Today is the last day of November. It has been whirlwind ride for me. It started with my exhibit opening, immediately followed by  a trip to see my ailing auntie. Came home with a cold that knocked me down for a week, while dealing with some issues around the homefront, then Thanksgiving. I’m trying to catch up this week, but I’m not being very successful. I need to just hang on and go with the flow.

Seriously, there is nothing that I can complain about, but there is this feeling that there’s a lack of time. Could it be my age? or is it all the technology sucking my time? For example, before writing this, I spent an hour dealing with a ton of spam that was generated through my contact form. Yes, along with being an artist and instructor, I am also chief web designer/manager, promoter, and accountant.

The reality is we can’t control all the things that get thrown at us. Planning is good, but you also have to be willing to adapt to a change in plans. I generally feel that I’m adaptable, but sometimes it becomes too much. At times like these, I find it best to put the focus on the entire picture. There have been some great moments for me this month. So, as the year comes to a close, I’m just going to put my focus on the good things and feel grateful.


“Fall down seven, stand up eight. Don’t fold beneath the weight. Don’t let it define you”
~ Aaron Burdett

Theres’s still time to see “Melange of Experience”
Arts Council of Moore County – Campbell House Galleries
Through December 19, 2023

More to see

I have had a lot going on the past 2 weeks. My exhibit opened at the Arts Council of Moore County and the very next morning, I was flying to northern California to spend time with my aunt. As a kid, I spent a lot of time in the Bay area visiting my aunt and uncle. This month’s visit was bittersweet. Good memories, mixed with sad memories. I like to refer these memories as “ghosts.” I feel like the spirits who’ve moved on from this Earth are tapping me on my shoulder and reminding me of things I’ve forgotten.

Now I’m back home trying to catch up on the things that didn’t get accomplished the past several months. With Thanksgiving next week, it is that time of year when life brings busyness. So while I’m trying to keep it all together, I’ll stop and take a few moments to reflect on where I’ve been, contemplate on the journey, and ponder about what comes next. All of this reminds me:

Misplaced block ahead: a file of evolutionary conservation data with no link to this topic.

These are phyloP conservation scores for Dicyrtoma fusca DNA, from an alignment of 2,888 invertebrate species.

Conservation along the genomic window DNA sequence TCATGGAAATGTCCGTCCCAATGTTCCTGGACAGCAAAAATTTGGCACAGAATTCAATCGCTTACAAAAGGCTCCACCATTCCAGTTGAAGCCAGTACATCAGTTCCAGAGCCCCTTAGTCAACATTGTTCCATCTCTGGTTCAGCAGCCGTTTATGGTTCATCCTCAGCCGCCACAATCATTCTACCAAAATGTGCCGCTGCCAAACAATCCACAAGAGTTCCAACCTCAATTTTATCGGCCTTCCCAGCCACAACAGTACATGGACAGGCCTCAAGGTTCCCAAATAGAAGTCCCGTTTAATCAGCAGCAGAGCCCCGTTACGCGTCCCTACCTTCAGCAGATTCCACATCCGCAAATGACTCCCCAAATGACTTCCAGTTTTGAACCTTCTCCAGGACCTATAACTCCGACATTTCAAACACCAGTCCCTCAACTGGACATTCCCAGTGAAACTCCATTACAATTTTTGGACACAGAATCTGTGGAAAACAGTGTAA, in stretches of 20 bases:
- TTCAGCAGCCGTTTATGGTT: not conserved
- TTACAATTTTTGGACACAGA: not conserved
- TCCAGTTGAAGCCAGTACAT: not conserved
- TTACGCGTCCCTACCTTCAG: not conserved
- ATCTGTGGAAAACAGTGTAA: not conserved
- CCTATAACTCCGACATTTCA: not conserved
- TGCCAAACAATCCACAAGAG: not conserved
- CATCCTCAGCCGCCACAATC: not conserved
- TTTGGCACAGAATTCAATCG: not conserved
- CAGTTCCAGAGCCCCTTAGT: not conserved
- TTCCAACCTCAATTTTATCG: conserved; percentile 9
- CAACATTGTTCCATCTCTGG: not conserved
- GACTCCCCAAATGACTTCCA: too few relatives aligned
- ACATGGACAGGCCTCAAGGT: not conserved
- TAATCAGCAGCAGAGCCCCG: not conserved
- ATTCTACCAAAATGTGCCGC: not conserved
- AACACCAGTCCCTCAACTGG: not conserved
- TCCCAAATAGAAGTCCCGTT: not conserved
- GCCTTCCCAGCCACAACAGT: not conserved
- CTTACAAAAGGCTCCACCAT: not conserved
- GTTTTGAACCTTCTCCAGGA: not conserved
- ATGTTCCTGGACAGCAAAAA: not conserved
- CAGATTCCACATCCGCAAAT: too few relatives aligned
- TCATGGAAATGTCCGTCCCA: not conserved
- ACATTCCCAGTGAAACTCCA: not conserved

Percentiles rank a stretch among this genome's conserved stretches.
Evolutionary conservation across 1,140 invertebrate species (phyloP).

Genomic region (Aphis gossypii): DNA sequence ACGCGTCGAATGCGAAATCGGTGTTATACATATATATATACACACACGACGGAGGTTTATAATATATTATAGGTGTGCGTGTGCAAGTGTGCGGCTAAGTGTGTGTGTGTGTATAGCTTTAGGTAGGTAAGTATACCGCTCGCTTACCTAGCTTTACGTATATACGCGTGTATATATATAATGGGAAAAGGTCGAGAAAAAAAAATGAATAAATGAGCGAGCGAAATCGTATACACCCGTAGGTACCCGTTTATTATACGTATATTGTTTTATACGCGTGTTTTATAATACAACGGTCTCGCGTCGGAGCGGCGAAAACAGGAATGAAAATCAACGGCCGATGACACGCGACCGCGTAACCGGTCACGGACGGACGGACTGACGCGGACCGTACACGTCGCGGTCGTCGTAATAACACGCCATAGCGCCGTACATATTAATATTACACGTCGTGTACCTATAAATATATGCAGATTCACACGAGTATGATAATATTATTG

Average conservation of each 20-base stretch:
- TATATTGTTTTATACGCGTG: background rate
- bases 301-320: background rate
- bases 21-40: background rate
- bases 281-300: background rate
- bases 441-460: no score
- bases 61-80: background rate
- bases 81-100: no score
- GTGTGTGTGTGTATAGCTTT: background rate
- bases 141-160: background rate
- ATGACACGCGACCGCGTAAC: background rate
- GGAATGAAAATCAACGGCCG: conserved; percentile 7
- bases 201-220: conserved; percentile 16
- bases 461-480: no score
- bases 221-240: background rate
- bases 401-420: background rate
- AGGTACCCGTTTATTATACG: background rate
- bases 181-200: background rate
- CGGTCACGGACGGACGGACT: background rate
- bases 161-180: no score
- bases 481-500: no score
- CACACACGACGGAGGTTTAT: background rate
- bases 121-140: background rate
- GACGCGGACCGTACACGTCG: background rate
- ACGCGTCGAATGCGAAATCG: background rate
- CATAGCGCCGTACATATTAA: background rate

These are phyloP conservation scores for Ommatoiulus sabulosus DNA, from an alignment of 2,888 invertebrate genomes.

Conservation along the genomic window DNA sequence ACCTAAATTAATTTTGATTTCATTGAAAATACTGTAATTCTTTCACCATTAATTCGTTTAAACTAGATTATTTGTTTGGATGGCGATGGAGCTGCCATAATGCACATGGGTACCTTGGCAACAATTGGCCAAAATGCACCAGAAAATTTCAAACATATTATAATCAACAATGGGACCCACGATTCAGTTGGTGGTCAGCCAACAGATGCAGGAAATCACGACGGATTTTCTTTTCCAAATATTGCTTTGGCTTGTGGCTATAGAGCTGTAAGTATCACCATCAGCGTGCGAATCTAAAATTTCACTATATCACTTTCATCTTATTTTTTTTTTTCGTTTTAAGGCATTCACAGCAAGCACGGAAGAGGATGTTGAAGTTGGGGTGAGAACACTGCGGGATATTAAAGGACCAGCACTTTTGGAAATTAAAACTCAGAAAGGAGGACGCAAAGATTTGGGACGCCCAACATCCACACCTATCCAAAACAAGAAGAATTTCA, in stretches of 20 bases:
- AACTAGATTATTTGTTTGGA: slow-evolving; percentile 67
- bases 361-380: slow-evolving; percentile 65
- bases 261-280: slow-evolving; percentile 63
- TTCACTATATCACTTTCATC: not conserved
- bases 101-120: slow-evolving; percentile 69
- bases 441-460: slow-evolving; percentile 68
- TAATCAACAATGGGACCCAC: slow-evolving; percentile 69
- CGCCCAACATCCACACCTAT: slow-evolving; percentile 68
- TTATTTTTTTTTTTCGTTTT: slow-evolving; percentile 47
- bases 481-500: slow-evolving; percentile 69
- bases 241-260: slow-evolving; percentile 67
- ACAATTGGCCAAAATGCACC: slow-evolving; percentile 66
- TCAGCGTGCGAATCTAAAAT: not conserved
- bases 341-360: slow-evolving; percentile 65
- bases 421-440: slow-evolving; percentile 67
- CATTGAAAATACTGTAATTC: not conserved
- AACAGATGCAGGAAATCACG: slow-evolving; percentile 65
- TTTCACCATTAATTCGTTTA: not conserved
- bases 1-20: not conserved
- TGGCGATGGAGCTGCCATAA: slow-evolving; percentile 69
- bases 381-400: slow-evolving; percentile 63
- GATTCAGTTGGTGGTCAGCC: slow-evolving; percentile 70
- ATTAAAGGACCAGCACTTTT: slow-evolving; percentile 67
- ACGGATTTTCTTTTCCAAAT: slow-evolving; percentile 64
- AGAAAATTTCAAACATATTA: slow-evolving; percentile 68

Hold on to your memories, hold on to your dreams,
just never give up trying, because there’s always more to see.



I am always amazed how things work. There were 4 artists invited to show their work together. For nearly 2 years, we never spoke about what we were creating. You would think we could possibly create a disaster of artwork that just doesn’t play well with each other’s.  However, it is like magic looking at this exhibit. It is like some force guided us in our creations. Everything looks harmonious.

The exhibit will be open until December 19, 2023! At Arts Council of Moore County.

I hope you can visit.









To own it

I made this week’s deadline for getting my artwork created, prepped, photographed and delivered to The Arts Council of Moore County’s gallery.  I’m participating in this exhibit along with 3 other talented women. The exhibit opens on Friday, November 3, 2023.

I’ve learned a lot about myself over the past 2 years since I agreed to participate in this event. There was lots of mental planning, distractions and procrastination. I always think I have time, until I don’t. It will be interesting to see how my artwork is received. I’ve experimented with some ideas and definitely worked smaller than I usually do.

Entering one artwork into an exhibit is a different process from doing a solo or group show where you’re expected to produce many pieces to fill the gallery walls. To be honest, a concern is whether it will pay off…financially. There is a lot of money invested in producing artwork. Not everyone enters an exhibit opportunity to sell their art, but a good majority do.

I decided many years ago that I wanted to sell my art, because I didn’t have room to keep it. I also had given enough away to family and friends that they reached a saturation point. I had choices: 1) stop making so much or 2) sell it so I had room to make more. I decided to sell. There are a few pieces I wish I still had, but for the most part I cut the cord on ownership when I sell the art. Like most artists I know, I’m not getting financially wealthy selling my art … very few have that luxury. I am, however, receiving heartfelt wealth. This type of wealth is never monetized in a bank account, only felt in our soul. When you purchase original art you provide the artist with a sense of pride and joy knowing you liked their work enough to own it.